Presentation on theme: "Modernism was a revolt against the conservative values of realism. Arguably the most paradigmatic motive of modernism is the rejection of tradition and."— Presentation transcript:
Modernism was a revolt against the conservative values of realism. Arguably the most paradigmatic motive of modernism is the rejection of tradition and its reprise, incorporation, rewriting, recapitulation, revision and parody in new forms. Modernism rejected the lingering certainty of Enlightenment thinking and also rejected the existence of a compassionate, all-powerful Creator God. In general, the term modernism encompasses the activities and output of those who felt the "traditional" forms of art, architecture, literature, religious faith, social organisation and daily life were becoming outdated in the new economic, social, and political conditions of an emerging fully industrialised and technological world.
The modernist movement, at the beginning of the 20th century, marked the first time that the term "avant-garde", with which the movement was labeled until the word "modernism" prevailed, was used for the arts (rather than in its original military and political context). Surrealism gained fame among the public as being the most extreme form of modernism, or "the avant-garde of modernism". The most controversial aspect of the modern movement was, and remains, its rejection of tradition. Modernism's stress on freedom of expression, experimentation, radicalism, and primitivism disregards conventional expectations. In many art forms this often meant startling and alienating audiences with bizarre and unpredictable effects, as in the strange and disturbing combinations of motifs in surrealism or the use of extreme dissonance and atonality in modernist music. In literature this often involved the rejection of intelligible plots or characterization in novels, or the creation of poetry that defied clear interpretation
"That's not it at all, that's not what I meant at all" —from "The Love Song of J. Alfred Prufrock," by T. S. Eliot The English novelist Virginia Woolf declared that human nature underwent a fundamental change "on or about December 1910." The statement testifies to the modern writer's fervent desire to break with the past, rejecting literary traditions that seemed outmoded and diction that seemed too genteel to suit an era of technological breakthroughs and global violence. "On or about 1910," just as the automobile and airplane were beginning to accelerate the pace of human life, and Einstein's ideas were transforming our perception of the universe, there was an explosion of innovation and creative energy that shook every field of artistic endeavor. Artists from all over the world converged on London, Paris, and other great cities of Europe to join in the ferment of new ideas and movements: Cubism, Constructivism, Futurism, Acmeism, and Imagism were among the most influential banners under which the new artists grouped themselves. It was an era when major artists were fundamentally questioning and reinventing their art forms: Matisse and Picasso in painting, James Joyce and Gertrude Stein in literature, Isadora Duncan in dance, Igor Stravinsky in music, and Frank Lloyd Wright in architecture.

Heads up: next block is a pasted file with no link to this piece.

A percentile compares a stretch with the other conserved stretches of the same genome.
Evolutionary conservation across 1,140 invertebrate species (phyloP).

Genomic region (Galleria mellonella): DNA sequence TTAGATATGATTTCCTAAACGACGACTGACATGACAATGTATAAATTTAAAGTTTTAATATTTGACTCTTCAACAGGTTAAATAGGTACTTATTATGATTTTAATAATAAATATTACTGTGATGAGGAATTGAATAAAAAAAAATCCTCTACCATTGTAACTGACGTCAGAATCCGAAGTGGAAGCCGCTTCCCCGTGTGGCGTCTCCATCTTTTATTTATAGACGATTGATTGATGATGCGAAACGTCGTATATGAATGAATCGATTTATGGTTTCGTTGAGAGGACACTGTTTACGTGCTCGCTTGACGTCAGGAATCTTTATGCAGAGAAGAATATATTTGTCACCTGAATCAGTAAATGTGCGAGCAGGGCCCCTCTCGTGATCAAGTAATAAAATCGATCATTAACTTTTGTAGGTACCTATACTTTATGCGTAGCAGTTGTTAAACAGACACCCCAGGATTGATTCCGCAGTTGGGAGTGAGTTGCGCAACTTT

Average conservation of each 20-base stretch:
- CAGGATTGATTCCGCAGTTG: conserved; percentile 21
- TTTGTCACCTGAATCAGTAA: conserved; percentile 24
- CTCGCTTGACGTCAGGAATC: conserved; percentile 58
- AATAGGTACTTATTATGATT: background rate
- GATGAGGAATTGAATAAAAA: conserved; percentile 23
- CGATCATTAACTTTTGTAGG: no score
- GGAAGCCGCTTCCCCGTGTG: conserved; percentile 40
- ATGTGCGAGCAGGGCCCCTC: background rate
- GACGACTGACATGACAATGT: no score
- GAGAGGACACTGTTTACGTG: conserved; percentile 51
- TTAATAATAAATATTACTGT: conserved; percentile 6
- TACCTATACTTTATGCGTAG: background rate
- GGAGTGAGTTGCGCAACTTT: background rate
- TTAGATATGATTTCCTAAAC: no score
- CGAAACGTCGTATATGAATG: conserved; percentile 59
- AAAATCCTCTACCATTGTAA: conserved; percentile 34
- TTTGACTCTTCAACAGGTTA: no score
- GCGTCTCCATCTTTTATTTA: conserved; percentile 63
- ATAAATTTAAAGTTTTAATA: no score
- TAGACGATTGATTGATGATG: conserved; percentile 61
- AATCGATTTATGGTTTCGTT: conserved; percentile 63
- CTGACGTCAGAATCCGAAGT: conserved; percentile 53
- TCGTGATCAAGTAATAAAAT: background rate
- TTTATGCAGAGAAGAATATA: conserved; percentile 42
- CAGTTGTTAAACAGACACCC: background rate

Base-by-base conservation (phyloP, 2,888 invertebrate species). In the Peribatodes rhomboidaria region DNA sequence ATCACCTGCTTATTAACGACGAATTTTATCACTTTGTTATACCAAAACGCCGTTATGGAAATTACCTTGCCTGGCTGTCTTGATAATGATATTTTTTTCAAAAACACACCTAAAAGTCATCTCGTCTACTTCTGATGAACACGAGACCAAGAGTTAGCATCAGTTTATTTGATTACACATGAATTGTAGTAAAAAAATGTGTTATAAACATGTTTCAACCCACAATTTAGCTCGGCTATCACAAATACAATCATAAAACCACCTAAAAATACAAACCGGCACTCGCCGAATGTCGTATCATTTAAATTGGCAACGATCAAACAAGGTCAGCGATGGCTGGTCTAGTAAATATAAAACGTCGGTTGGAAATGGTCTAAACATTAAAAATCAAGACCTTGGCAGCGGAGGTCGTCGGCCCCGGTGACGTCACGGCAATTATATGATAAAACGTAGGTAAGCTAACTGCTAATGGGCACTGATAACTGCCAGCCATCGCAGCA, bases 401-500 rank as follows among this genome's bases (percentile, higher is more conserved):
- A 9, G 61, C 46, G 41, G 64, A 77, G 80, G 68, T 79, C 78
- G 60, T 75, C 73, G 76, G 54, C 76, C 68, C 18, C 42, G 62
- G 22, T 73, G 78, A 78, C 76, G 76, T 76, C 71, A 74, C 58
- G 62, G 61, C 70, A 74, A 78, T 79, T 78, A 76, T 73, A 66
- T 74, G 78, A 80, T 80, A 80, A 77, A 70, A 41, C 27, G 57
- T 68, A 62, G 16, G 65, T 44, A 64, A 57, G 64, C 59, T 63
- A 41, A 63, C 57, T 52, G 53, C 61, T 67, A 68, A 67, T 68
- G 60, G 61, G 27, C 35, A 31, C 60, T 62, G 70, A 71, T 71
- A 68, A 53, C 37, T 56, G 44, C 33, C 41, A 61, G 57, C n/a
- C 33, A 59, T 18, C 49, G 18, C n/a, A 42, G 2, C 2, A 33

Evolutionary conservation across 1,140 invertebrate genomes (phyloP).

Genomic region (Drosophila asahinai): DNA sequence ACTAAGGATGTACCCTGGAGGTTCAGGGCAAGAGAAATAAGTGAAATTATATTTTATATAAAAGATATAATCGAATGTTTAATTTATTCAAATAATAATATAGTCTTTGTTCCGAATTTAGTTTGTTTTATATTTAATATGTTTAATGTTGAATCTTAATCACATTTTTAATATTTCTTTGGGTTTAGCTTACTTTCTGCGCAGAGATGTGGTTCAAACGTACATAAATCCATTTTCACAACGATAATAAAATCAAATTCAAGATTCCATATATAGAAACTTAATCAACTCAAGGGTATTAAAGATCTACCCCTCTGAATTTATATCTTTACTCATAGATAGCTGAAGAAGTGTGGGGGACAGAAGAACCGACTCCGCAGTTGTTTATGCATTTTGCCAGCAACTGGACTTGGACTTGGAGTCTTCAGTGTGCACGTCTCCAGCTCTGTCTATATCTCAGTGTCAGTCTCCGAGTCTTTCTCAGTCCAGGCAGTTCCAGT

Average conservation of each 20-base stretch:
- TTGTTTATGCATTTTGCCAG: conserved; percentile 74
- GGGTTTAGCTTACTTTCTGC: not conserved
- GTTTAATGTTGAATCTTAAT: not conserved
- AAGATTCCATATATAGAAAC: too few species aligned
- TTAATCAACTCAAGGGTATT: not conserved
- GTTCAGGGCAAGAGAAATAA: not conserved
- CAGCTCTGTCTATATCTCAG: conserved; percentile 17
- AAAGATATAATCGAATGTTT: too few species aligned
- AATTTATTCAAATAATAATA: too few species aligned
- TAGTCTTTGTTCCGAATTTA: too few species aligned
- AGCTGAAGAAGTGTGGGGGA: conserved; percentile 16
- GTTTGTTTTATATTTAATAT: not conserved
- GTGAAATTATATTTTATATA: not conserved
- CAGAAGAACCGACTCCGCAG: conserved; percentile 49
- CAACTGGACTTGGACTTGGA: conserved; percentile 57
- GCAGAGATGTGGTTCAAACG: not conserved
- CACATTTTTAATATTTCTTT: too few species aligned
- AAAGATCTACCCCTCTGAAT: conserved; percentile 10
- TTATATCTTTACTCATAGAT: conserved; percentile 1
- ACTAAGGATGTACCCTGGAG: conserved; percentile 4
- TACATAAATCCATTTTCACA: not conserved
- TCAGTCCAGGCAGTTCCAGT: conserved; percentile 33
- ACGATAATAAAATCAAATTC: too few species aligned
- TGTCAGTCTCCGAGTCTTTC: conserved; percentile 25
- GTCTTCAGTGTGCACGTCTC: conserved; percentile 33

The excitement, however, came to a terrible climax in 1914 with the start of the First World War, which wiped out a generation of young men in Europe, catapulted Russia into a catastrophic revolution, and sowed the seeds for even worse conflagrations in the decades to follow. By the war's end in 1918, the centuries- old European domination of the world had ended and the "American Century" had begun. For artists and many others in Europe, it was a time of profound disillusion with the values on which a whole civilization had been founded. But it was also a time when the avant-garde experiments that had preceded the war would, like the technological wonders of the airplane and the atom, inevitably establish a new dispensation, which we call modernism. Among the most instrumental of all artists in effecting this change were a handful of American poets.